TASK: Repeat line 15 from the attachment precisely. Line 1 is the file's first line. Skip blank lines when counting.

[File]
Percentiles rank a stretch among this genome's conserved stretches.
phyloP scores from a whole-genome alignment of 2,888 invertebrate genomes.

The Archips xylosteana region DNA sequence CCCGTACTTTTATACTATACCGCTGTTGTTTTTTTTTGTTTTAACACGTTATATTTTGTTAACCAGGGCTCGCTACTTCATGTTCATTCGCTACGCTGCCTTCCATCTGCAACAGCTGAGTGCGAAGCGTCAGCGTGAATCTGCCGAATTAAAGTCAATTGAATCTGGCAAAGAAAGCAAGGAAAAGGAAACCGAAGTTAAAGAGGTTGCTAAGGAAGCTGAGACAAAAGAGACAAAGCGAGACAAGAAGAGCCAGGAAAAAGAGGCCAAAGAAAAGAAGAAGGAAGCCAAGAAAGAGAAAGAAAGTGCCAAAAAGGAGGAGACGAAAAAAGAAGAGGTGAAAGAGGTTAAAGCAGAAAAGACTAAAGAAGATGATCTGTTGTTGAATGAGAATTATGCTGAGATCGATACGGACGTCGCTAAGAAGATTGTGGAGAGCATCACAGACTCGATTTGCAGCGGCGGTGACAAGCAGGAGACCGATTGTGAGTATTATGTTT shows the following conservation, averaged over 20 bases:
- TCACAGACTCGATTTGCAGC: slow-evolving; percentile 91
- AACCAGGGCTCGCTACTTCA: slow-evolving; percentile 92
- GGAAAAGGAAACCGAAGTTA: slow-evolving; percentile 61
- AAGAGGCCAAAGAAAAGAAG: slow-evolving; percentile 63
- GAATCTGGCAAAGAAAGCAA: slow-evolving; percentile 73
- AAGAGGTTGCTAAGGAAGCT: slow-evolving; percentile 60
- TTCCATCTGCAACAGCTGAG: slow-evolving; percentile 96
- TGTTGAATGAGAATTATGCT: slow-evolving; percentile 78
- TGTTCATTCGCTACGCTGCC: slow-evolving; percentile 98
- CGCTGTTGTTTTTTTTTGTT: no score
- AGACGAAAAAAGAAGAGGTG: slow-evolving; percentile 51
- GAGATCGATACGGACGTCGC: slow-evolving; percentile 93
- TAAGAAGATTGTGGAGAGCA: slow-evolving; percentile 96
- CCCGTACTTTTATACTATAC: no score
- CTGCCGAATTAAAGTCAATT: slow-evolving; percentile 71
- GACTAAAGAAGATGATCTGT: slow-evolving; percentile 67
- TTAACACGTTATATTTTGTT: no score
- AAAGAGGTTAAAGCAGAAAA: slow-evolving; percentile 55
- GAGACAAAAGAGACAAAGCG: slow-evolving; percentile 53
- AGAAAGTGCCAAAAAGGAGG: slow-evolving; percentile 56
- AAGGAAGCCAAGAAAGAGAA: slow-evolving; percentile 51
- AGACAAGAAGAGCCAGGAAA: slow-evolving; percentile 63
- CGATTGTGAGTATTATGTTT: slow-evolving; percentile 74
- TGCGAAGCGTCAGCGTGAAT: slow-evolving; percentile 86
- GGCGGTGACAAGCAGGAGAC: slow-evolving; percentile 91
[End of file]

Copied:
- GAGATCGATACGGACGTCGC: slow-evolving; percentile 93